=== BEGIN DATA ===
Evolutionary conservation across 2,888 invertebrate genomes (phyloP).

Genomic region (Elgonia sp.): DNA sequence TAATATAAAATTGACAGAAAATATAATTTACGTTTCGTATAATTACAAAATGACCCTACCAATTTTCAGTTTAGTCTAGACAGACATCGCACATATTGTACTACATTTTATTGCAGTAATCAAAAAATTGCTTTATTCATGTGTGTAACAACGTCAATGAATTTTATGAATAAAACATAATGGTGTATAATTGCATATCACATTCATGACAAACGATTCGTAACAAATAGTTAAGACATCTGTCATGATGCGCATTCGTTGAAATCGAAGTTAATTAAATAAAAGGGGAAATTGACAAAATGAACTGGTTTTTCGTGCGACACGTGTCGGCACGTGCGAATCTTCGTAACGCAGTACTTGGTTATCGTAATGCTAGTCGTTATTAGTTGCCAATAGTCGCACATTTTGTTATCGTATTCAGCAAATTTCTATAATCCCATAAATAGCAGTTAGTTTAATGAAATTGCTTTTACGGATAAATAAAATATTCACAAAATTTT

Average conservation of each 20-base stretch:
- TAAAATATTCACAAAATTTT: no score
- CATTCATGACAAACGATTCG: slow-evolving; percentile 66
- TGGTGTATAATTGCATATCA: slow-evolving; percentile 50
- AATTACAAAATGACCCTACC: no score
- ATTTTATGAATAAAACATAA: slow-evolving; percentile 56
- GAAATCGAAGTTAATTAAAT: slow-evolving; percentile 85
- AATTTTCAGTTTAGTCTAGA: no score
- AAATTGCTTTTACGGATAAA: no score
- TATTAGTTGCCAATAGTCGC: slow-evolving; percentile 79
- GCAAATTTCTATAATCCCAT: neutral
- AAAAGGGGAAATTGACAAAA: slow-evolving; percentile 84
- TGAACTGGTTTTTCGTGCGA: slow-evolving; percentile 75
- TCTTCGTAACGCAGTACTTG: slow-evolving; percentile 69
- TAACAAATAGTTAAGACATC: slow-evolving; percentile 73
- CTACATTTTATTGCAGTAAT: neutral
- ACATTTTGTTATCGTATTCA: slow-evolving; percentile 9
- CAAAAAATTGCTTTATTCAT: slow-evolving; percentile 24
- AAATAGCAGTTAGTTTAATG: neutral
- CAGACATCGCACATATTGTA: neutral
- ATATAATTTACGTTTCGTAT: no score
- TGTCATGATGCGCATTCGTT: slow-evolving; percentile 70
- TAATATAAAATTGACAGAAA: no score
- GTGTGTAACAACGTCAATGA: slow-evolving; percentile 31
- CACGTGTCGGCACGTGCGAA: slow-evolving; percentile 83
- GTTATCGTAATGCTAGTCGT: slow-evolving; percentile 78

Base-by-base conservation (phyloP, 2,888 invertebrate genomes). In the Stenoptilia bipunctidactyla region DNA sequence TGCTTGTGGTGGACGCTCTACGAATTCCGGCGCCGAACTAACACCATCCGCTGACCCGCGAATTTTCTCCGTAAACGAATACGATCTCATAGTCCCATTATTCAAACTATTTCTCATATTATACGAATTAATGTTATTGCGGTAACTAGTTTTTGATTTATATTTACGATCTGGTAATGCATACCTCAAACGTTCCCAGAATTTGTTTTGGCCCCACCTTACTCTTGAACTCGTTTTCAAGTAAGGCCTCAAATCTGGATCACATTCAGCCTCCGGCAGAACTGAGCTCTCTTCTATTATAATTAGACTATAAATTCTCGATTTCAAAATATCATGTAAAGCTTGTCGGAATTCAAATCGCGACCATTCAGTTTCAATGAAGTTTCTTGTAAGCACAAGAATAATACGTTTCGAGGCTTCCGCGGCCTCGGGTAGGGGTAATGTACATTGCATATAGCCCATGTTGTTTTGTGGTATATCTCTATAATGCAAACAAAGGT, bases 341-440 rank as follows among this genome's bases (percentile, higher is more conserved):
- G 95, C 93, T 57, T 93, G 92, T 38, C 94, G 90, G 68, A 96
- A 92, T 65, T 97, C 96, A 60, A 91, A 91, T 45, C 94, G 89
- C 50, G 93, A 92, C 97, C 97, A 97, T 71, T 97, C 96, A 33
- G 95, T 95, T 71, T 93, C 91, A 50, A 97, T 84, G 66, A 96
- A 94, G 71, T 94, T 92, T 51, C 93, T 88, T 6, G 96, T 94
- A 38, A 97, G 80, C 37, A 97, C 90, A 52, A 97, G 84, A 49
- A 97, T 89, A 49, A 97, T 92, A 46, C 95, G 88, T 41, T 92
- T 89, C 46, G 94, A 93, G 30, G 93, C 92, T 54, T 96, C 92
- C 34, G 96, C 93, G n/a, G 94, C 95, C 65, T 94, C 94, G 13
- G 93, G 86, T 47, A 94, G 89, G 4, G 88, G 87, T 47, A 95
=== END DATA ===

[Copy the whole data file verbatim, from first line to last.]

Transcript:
Evolutionary conservation across 2,888 invertebrate genomes (phyloP).

Genomic region (Elgonia sp.): DNA sequence TAATATAAAATTGACAGAAAATATAATTTACGTTTCGTATAATTACAAAATGACCCTACCAATTTTCAGTTTAGTCTAGACAGACATCGCACATATTGTACTACATTTTATTGCAGTAATCAAAAAATTGCTTTATTCATGTGTGTAACAACGTCAATGAATTTTATGAATAAAACATAATGGTGTATAATTGCATATCACATTCATGACAAACGATTCGTAACAAATAGTTAAGACATCTGTCATGATGCGCATTCGTTGAAATCGAAGTTAATTAAATAAAAGGGGAAATTGACAAAATGAACTGGTTTTTCGTGCGACACGTGTCGGCACGTGCGAATCTTCGTAACGCAGTACTTGGTTATCGTAATGCTAGTCGTTATTAGTTGCCAATAGTCGCACATTTTGTTATCGTATTCAGCAAATTTCTATAATCCCATAAATAGCAGTTAGTTTAATGAAATTGCTTTTACGGATAAATAAAATATTCACAAAATTTT

Average conservation of each 20-base stretch:
- TAAAATATTCACAAAATTTT: no score
- CATTCATGACAAACGATTCG: slow-evolving; percentile 66
- TGGTGTATAATTGCATATCA: slow-evolving; percentile 50
- AATTACAAAATGACCCTACC: no score
- ATTTTATGAATAAAACATAA: slow-evolving; percentile 56
- GAAATCGAAGTTAATTAAAT: slow-evolving; percentile 85
- AATTTTCAGTTTAGTCTAGA: no score
- AAATTGCTTTTACGGATAAA: no score
- TATTAGTTGCCAATAGTCGC: slow-evolving; percentile 79
- GCAAATTTCTATAATCCCAT: neutral
- AAAAGGGGAAATTGACAAAA: slow-evolving; percentile 84
- TGAACTGGTTTTTCGTGCGA: slow-evolving; percentile 75
- TCTTCGTAACGCAGTACTTG: slow-evolving; percentile 69
- TAACAAATAGTTAAGACATC: slow-evolving; percentile 73
- CTACATTTTATTGCAGTAAT: neutral
- ACATTTTGTTATCGTATTCA: slow-evolving; percentile 9
- CAAAAAATTGCTTTATTCAT: slow-evolving; percentile 24
- AAATAGCAGTTAGTTTAATG: neutral
- CAGACATCGCACATATTGTA: neutral
- ATATAATTTACGTTTCGTAT: no score
- TGTCATGATGCGCATTCGTT: slow-evolving; percentile 70
- TAATATAAAATTGACAGAAA: no score
- GTGTGTAACAACGTCAATGA: slow-evolving; percentile 31
- CACGTGTCGGCACGTGCGAA: slow-evolving; percentile 83
- GTTATCGTAATGCTAGTCGT: slow-evolving; percentile 78

Base-by-base conservation (phyloP, 2,888 invertebrate genomes). In the Stenoptilia bipunctidactyla region DNA sequence TGCTTGTGGTGGACGCTCTACGAATTCCGGCGCCGAACTAACACCATCCGCTGACCCGCGAATTTTCTCCGTAAACGAATACGATCTCATAGTCCCATTATTCAAACTATTTCTCATATTATACGAATTAATGTTATTGCGGTAACTAGTTTTTGATTTATATTTACGATCTGGTAATGCATACCTCAAACGTTCCCAGAATTTGTTTTGGCCCCACCTTACTCTTGAACTCGTTTTCAAGTAAGGCCTCAAATCTGGATCACATTCAGCCTCCGGCAGAACTGAGCTCTCTTCTATTATAATTAGACTATAAATTCTCGATTTCAAAATATCATGTAAAGCTTGTCGGAATTCAAATCGCGACCATTCAGTTTCAATGAAGTTTCTTGTAAGCACAAGAATAATACGTTTCGAGGCTTCCGCGGCCTCGGGTAGGGGTAATGTACATTGCATATAGCCCATGTTGTTTTGTGGTATATCTCTATAATGCAAACAAAGGT, bases 341-440 rank as follows among this genome's bases (percentile, higher is more conserved):
- G 95, C 93, T 57, T 93, G 92, T 38, C 94, G 90, G 68, A 96
- A 92, T 65, T 97, C 96, A 60, A 91, A 91, T 45, C 94, G 89
- C 50, G 93, A 92, C 97, C 97, A 97, T 71, T 97, C 96, A 33
- G 95, T 95, T 71, T 93, C 91, A 50, A 97, T 84, G 66, A 96
- A 94, G 71, T 94, T 92, T 51, C 93, T 88, T 6, G 96, T 94
- A 38, A 97, G 80, C 37, A 97, C 90, A 52, A 97, G 84, A 49
- A 97, T 89, A 49, A 97, T 92, A 46, C 95, G 88, T 41, T 92
- T 89, C 46, G 94, A 93, G 30, G 93, C 92, T 54, T 96, C 92
- C 34, G 96, C 93, G n/a, G 94, C 95, C 65, T 94, C 94, G 13
- G 93, G 86, T 47, A 94, G 89, G 4, G 88, G 87, T 47, A 95